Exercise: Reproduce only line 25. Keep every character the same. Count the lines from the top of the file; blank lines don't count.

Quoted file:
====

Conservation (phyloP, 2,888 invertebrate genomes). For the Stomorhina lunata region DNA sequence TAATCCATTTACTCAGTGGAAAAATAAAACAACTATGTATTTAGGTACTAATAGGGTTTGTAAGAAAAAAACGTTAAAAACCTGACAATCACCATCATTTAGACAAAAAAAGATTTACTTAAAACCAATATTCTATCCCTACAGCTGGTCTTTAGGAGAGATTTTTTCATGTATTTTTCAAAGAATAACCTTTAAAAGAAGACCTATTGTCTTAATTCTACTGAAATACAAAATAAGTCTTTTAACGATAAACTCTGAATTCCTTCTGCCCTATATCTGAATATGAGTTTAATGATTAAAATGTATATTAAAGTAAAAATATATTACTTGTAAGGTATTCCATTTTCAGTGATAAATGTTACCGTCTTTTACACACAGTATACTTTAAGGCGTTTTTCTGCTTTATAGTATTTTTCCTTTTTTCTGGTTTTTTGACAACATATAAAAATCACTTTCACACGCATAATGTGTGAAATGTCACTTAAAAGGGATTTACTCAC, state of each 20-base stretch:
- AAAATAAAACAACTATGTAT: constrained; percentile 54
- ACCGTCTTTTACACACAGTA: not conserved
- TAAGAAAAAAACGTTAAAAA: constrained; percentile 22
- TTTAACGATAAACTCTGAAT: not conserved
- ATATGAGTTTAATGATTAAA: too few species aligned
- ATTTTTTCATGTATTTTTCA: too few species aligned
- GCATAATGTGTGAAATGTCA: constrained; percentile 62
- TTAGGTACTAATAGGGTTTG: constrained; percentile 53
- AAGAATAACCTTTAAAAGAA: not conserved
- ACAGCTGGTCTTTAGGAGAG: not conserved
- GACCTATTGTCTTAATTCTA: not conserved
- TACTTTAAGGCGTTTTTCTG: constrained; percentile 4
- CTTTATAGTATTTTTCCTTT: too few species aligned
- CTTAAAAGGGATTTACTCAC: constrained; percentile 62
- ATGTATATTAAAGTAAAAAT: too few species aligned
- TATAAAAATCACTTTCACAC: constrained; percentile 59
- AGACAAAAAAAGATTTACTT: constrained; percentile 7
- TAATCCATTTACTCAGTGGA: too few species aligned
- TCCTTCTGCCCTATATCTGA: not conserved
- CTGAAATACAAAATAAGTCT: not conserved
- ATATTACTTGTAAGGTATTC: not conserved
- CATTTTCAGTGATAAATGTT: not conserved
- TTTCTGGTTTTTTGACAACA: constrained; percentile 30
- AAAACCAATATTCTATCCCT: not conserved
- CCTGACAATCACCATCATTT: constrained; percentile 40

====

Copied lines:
- AAAACCAATATTCTATCCCT: not conserved